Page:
Why Homeowners Should Go Smoke-Free

Why Homeowners Should Go Smoke-Free

When you establish smoke-free housing, you’re protecting your home from possible damage while improving the chances of a higher home appraisal. Smoking inside a house creates secondhand smoke (SHS), which can seep through air ducts and cracks, or travel through a shared ventilation system into another person’s living space. Don’t spoil your chances of preserving your home in the best condition possible. The best way to prevent damage to your property is by going smoke-free.

Better Health/Better Housing

The choice to smoke indoors doesn’t only harm the smoker. It affects everyone. The home is the central location where many children and adults breathe in secondhand smoke. SHS can contribute to a variety of health problems, including several types of cancers; increase the risk for heart attack and stroke; exacerbate asthma; increase the incidence of illness in children; and much more.

There is no safe level of exposure to secondhand smoke. Although some residents have adopted voluntary smoke-free home rules, they may still be exposed to SHS. Recent studies estimated that over 28 million residents who live in multiunit housing are exposed to secondhand smoke in their homes or apartment. While these nonsmokers choose to live smoke-free, smoke can still waft in from elsewhere in their building, like a nearby apartment.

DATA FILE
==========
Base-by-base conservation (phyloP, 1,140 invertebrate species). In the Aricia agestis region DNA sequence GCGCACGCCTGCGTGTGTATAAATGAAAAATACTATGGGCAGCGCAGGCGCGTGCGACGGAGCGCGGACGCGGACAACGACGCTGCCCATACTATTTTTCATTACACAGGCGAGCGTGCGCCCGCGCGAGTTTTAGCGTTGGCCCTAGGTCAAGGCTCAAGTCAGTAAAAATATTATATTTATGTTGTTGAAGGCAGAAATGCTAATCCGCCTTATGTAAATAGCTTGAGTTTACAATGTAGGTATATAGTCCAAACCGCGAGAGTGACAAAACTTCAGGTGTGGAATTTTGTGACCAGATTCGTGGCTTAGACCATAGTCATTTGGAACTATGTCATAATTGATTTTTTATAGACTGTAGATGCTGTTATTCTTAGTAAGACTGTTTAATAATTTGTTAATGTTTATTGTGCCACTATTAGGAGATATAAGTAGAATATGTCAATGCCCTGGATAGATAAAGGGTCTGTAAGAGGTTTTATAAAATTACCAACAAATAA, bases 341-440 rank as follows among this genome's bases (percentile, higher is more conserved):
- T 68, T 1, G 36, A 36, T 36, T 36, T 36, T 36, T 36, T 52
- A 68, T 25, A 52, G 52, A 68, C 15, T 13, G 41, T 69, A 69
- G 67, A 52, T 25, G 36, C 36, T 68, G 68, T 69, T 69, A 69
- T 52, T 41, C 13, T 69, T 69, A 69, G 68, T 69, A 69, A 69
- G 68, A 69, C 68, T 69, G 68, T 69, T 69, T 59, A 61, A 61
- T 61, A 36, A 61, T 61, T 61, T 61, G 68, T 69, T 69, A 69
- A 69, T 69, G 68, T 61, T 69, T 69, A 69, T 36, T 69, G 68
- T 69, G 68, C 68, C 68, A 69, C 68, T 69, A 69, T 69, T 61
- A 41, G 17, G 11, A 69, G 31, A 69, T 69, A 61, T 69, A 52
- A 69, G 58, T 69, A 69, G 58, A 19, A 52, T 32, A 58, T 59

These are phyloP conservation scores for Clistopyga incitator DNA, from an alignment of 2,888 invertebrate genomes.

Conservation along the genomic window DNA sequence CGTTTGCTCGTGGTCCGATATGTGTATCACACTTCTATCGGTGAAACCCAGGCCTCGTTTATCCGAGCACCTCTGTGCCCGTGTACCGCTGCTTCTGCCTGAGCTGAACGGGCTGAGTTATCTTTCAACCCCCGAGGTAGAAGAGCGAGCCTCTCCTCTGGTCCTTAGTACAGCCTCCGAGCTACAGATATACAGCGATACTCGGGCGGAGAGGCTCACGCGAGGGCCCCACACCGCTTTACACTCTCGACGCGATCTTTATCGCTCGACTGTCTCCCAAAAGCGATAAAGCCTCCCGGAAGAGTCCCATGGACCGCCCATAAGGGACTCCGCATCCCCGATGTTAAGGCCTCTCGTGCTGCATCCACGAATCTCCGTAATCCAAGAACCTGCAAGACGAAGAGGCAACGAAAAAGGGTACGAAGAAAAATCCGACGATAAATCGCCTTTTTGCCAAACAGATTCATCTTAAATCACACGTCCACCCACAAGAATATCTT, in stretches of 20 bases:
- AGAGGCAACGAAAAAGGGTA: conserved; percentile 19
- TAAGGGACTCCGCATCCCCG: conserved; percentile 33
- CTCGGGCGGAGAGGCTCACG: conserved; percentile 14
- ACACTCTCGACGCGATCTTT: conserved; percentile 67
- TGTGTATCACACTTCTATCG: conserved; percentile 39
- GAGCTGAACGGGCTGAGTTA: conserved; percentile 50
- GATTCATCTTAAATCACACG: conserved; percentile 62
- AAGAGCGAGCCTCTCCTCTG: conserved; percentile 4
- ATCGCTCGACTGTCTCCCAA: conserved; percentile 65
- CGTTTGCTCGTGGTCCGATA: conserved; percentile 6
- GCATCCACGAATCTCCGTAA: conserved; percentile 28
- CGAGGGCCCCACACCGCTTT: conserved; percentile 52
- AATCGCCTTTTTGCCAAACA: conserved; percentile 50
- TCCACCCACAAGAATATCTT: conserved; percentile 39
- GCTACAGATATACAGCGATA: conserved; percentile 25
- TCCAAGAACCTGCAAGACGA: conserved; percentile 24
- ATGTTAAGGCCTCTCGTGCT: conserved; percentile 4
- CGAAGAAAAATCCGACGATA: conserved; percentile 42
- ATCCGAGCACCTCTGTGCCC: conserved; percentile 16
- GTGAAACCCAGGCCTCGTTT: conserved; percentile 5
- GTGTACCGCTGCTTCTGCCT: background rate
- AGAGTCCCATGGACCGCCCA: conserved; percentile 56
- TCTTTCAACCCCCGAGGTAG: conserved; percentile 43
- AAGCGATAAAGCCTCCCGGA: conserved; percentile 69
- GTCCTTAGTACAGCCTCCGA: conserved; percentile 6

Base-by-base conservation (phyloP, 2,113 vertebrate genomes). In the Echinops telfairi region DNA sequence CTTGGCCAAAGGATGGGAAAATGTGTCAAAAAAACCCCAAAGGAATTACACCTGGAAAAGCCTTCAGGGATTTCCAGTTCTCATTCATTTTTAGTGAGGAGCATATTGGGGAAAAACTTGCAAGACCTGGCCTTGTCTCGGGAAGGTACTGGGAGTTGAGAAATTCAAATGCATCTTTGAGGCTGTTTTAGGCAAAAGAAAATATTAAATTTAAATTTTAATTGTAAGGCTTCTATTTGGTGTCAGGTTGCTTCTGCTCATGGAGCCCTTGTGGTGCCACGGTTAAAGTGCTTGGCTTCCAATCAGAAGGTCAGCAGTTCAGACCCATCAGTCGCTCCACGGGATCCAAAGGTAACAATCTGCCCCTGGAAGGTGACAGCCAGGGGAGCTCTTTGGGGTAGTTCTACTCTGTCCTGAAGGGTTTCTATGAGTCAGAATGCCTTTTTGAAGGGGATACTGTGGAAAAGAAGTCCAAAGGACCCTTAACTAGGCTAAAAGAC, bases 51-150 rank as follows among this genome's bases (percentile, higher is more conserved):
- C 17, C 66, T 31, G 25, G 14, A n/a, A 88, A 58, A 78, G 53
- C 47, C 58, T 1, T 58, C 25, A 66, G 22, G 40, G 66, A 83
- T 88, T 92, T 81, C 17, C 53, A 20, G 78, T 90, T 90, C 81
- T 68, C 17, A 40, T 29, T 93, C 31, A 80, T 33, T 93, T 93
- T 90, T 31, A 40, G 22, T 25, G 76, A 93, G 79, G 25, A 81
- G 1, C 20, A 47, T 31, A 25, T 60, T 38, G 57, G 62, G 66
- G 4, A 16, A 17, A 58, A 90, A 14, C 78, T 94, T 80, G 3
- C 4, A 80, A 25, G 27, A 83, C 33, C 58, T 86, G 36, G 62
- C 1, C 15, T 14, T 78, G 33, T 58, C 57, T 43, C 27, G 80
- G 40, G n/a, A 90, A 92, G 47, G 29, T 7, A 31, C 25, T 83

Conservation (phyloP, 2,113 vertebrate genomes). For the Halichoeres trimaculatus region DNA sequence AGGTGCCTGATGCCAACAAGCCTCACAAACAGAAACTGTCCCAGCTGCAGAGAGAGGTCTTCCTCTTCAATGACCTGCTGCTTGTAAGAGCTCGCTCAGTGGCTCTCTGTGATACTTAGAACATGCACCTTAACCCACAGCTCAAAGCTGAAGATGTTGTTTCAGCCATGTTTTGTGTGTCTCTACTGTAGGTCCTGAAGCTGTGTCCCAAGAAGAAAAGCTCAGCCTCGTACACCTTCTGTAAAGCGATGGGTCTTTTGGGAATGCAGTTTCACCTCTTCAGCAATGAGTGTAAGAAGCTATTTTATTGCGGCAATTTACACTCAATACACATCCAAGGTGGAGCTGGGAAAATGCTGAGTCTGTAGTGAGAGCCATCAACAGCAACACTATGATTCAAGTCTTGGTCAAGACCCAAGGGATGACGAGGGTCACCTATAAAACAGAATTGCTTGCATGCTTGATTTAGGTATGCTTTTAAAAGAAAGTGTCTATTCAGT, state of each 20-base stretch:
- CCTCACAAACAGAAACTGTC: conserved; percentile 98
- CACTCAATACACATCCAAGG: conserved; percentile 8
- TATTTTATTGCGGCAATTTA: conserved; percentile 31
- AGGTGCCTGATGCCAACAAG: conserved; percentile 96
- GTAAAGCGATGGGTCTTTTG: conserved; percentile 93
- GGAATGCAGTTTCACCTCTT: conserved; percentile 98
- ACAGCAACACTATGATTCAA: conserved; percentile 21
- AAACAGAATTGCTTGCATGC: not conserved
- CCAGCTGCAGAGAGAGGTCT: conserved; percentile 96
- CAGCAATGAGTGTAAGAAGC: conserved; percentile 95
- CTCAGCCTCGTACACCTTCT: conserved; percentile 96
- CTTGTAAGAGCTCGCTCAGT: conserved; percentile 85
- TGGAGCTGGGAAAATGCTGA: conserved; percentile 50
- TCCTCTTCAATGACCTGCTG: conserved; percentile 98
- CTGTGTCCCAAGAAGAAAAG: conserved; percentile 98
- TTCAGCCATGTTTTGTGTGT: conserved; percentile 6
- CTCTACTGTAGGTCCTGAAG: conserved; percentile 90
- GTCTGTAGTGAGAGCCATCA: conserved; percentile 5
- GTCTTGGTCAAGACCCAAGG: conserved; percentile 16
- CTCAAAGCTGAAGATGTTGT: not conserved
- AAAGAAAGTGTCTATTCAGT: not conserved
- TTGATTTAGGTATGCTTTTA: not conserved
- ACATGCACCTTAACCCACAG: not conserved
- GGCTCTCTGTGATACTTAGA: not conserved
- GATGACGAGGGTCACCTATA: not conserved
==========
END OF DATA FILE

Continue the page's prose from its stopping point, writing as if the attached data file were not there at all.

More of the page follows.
Adopting smoke-free policies as a homeowner in multiunit housing helps protect everyone from being exposed to SHS. At present, the only means of effectively eliminating the health risks associated with indoor exposure is to ban smoking activity. There is no risk-free level of exposure to secondhand smoke.

The Preferred Choice

Did you know that an overwhelming majority of Utahns looking to buy or rent prefer smoke-free housing? Research shows that more than 91% of Utahns prefer living in a smoke-free environment. As parents take a closer look at the dangers of secondhand smoke, smoke-free housing is steadily becoming a higher priority for many. Since 2001, the overall number of children exposed to SHS in Utah has decreased by 53%. In addition, the percentage of children exposed to SHS in rented homes decreased from 12.6% in 2001 to 5.1% in 2005.

Properly Protected

Smoke-free policies can help property managers and owners protect their residents’ health and their real estate investment. Property owners, managers and residents can all benefit from a smoke-free policy. Much like smoke-free policies in workplaces and other sites with public access, establishing a smoke-free policy does not ban someone who smokes from living there. It just requires that all residents abide by the policy while on the property. Thinking about adopting smoke-free living for your residents? Learn what you can do as a property manager and find more reasons to go smoke-free here.

Why Secondhand Smoke Is Bad for Business

Sign Up For Our Newsletter And Get Apartment News And Helpful, Useful Content Each Week.

* indicates required